where is the Gini coefficient based on disposable income, after taxes and transfers,is the unemployment rate, is the social benefits and transfers by the government over GDP, denotes variables including GDP growth, debt-to-GDP ratio, inflation, and euro dummy, is the country fixed effects that control for country characteristics that do not change over time such as geography, and symbolises the aggregate time effects to take into account global trends or shocks affecting all the EU countries.
Table 1 shows the regression results. Only the “unemployment” and “social benefits and transfers” have significant effects on the inequality, while the remaining variables do not have significant explanatory power on the inequality. The results from Table 1 indicate that, on average, all else being constant, if unemployment increases by 1% in a given country, the Gini index — or the income inequality — increases by 0.096 units in the same country.
The revised European Commission unemployment forecasts for 2020 predicts the smallest change for Germany (from 3.4% up to 4.0%) and the largest for Spain (from 13.3% up to 18.9%). Hence, due to its anticipated effect only on unemployment, the COVID-19 can be expected to increase the inequality in the EU in 2020 by a minimum of 0.06 units in Germany and a maximum of 0.54 units in Spain.
Figure 2 shows the annual effects of the global trends and shocks that affect all the countries in the EU in a similar way on the Gini coefficient of each EU member, relative to the year 2008. These global trends increasingly deepen the inequality on an annual basis, possibly due to the accelerated pace of globalisation and “financialisation” of the economies (although the spike in the Gini coefficient in 2009 is most likely attributable to the EU-wide effects of the Great Recession). If we assume similar economic conditions in 2008 and 2019 and that the EU-wide effects of the COVID-19 are similar to those of the Great Recession, we can expect the COVID-19 to increase the income inequality (Gini coefficient) in each country by additional 0.55 units due to the global effects that affect all the countries in a similar way.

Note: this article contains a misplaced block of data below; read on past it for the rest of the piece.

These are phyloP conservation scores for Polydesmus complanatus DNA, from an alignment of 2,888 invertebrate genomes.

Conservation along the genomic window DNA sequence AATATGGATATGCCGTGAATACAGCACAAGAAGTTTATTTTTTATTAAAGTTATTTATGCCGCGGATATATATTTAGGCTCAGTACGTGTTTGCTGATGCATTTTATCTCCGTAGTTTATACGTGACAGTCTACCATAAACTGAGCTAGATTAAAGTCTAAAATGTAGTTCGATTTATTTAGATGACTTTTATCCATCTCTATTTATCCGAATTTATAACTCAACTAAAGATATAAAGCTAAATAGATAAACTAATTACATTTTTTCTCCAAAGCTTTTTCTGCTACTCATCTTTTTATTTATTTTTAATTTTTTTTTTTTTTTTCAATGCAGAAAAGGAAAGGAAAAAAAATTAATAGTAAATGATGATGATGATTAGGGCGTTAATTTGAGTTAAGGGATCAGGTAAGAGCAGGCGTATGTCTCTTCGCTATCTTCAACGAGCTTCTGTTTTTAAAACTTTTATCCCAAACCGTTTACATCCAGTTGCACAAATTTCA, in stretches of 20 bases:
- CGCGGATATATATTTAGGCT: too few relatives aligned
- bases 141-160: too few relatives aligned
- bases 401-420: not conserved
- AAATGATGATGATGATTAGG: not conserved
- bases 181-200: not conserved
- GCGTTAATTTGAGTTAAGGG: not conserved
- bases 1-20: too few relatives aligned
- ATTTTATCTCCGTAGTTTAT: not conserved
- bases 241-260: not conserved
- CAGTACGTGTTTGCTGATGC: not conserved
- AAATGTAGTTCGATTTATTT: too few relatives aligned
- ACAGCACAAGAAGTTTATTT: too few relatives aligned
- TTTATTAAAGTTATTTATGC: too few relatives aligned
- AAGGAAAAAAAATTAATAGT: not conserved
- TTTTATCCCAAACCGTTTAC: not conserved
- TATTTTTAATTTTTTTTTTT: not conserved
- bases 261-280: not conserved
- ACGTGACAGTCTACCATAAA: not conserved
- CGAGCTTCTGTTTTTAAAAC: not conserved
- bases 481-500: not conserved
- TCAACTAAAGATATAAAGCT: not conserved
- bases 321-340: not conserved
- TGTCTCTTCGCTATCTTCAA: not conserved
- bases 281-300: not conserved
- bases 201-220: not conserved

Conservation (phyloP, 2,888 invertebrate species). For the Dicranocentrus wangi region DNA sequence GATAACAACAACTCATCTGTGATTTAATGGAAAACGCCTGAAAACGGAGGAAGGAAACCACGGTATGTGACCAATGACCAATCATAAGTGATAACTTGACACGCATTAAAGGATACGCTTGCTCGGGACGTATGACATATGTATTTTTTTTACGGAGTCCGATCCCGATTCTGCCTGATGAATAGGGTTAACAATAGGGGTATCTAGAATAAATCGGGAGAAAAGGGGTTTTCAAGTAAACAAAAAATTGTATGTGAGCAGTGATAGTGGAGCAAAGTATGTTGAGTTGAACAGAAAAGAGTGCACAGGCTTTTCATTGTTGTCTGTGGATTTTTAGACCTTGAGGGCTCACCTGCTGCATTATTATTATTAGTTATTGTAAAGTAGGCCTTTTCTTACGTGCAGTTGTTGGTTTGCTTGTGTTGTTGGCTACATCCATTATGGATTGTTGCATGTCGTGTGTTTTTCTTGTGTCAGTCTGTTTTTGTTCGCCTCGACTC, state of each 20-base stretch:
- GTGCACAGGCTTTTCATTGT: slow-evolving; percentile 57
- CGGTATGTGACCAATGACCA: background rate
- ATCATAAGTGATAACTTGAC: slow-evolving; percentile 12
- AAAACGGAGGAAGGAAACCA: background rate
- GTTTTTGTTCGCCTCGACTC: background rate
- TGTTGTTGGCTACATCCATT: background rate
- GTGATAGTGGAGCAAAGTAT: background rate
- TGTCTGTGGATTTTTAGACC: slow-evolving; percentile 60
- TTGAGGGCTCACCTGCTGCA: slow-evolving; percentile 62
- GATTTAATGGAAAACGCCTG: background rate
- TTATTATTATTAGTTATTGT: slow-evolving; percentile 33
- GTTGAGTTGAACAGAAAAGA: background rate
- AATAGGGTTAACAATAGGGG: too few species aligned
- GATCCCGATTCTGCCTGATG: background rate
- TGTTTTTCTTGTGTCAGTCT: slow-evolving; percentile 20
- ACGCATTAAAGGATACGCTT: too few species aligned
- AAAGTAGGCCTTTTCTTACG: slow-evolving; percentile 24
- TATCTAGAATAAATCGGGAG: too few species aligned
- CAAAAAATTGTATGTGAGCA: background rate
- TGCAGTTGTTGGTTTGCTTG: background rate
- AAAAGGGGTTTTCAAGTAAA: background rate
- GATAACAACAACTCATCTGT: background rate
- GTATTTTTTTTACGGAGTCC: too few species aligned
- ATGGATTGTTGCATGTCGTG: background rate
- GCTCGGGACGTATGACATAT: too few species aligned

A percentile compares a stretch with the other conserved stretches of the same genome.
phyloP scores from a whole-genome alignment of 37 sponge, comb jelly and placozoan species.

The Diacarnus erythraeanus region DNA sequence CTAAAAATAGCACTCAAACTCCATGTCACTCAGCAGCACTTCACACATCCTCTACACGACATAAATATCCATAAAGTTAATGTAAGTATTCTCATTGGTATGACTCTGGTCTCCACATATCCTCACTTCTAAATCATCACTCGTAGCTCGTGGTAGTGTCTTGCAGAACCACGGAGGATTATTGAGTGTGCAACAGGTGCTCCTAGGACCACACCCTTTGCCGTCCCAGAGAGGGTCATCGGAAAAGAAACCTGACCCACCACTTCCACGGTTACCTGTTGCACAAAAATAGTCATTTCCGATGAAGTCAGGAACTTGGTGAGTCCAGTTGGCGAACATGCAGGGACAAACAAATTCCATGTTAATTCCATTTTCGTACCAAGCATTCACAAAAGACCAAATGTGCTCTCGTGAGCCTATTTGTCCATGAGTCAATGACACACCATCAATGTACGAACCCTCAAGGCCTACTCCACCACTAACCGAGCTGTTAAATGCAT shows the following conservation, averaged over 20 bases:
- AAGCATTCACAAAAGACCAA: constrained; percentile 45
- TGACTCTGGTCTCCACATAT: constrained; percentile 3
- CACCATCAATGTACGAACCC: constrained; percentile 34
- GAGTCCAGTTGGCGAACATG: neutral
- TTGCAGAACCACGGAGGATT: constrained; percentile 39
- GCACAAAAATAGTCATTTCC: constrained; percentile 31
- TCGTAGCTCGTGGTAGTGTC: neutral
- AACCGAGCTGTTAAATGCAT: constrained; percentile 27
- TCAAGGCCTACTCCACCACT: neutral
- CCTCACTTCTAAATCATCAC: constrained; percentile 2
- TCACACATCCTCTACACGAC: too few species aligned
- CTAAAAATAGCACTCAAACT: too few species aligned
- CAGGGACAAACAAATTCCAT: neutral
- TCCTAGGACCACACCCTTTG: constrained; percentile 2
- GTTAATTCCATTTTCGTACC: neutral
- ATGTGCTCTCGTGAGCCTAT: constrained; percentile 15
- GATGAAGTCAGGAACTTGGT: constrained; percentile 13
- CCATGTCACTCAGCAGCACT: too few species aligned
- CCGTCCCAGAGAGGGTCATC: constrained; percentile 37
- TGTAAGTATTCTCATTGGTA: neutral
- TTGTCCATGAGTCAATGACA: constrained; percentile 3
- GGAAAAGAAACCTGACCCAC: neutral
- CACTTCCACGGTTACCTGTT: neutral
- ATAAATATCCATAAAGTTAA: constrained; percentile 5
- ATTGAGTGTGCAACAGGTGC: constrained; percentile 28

If the data of the last 25 years serves us as a guide, the unemployment and other global recessionary effects of the COVID-19 can be expected to increase the inequality between 0.6 to 1 in the EU countries. Considering the standard deviation of 0.97 of Gini coefficient within the countries, the deepening effect of COVID-19 on income inequality can be dramatic in the EU.
Fortunately, the estimation results also show that social benefits and transfers have a significant impact on reducing the gap of the disposable income among different income groups; on average, all else being constant, a 1% increase in benefits and transfers over GDP in a given EU country decreases the Gini coefficients in the same country by 0.294 units. Our results demonstrate that total government benefits and transfers to the households in the EU are effective redistribution tools in reducing the income inequality confirming the findings of previous works.
The fiscal response of the EU to the COVID-19 has already reached EUR 3.2 billion. Part of this response is fiscal packages announced individually by the Member States, generally in a form of easier access to welfare and direct transfers, deferrals in tax obligations and social security contributions, as well as grants and guarantees to the businesses. It is challenging to forecast the number of social benefits since these packages are subject to update depending on the speed of the recovery. However, our results show that an increase in the social benefits and transfers between 2% to 3% of GDP in 2020 can play an important role in diminishing the negative consequences of COVID-19 on the income inequality in the EU.